The role of the infinitely small is infinitely large.  Microscope-image
― Louis Pasteur, grandfather of modern microbiology

 

Scale Free Network (SFN) is an Australian art-science collaborative and publisher who create books, interdisciplinary workshops, exhibitions and installations which draw on the microscopic world.

 

WORKSHOPS

Our interdisciplinary workshops and interactive installations focus on observation of the micro-scale as a source of inspiration and wonder, combining drawing processes, sculpture and microscopy as tools for visualising, exploring and learning about ‘invisible’ worlds.

In the 1600s, when people first began recording their observations through the microscope, the world of the very tiny was completely alien. In this pre-camera age, drawings and public science expositions were the primary means of communicating discoveries made on this new scale. It is from this period in history that SFN takes its cue.

Scale Free Network seeks to visualise the hidden worlds that exist all around us, beyond our everyday human vision, but very much a part of this complex world. Our art-science kit bag is full of tools for viewing and magnifying, drawing attention to the connections between large and small, and reflecting on the act of observation itself.

We aim to encourage curiosity about the world, (especially the parts we can’t immediately see) and support creative, interdisciplinary collaboration of all kinds.

 

PUBLISHING

Ninety-nine per cent of biodiversity on Earth is invisible to the naked eye 

Our storybooks and graphic novels have evolved in response to this mysterious majority of life on Earth, a new strategy in Scale Free Network’s mission to visualise the invisible; the world of the microscopic.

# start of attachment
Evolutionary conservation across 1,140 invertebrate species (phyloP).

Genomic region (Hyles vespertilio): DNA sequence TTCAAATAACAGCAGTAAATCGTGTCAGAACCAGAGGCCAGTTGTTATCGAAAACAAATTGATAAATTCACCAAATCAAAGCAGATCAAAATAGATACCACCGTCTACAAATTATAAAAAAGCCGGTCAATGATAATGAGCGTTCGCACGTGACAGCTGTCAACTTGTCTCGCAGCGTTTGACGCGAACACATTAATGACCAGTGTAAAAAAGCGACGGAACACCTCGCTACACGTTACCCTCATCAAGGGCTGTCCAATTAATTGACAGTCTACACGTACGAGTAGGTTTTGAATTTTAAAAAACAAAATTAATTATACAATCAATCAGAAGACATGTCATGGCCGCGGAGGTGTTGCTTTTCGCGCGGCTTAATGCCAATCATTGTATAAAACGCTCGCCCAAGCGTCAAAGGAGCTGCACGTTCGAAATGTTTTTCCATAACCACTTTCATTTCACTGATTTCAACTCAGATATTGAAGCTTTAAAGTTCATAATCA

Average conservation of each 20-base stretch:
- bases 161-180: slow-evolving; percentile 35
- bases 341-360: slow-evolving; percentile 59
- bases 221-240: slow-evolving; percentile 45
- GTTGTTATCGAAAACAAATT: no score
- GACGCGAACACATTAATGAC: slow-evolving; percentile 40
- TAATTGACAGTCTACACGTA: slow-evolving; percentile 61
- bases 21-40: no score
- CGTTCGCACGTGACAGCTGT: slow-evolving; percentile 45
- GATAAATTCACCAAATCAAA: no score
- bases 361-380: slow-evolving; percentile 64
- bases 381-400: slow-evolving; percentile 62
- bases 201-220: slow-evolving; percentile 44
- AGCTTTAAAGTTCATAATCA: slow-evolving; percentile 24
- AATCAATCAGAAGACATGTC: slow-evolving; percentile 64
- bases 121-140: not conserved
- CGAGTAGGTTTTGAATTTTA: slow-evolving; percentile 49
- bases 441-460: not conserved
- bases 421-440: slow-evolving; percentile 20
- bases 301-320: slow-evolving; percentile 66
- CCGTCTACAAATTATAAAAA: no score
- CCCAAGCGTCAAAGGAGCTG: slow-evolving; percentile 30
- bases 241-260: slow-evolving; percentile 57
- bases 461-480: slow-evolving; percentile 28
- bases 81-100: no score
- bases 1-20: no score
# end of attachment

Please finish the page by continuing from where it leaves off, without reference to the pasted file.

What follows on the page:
At this time in history the role of microbes is becoming more and more of a focus in understanding the health of our bodies and our planet. It is clear that a vast multiplicity of microbes is inherent within each ‘individual’, even outnumbering our own cells. However, these ancient micro-communities are still largely unknown to us.

Carving a unique niche within eco-literature, Scale Free Network publications take their inspiration from this hidden realm, re-imagining the world from a microbial point of view and highlighting the paradigm of cooperation between species which dominates at this level of physical reality.

The Small Friends Book series is aimed at an audience of primarily students aged seven to twelve, but designed to appeal to curious minds of any age. The Invisible War is created for readers aged twelve to one hundred and twelve.

Life did not take over the world by combat, but by networking.
― Lynn Margulis, grandmother of microbial symbiosis

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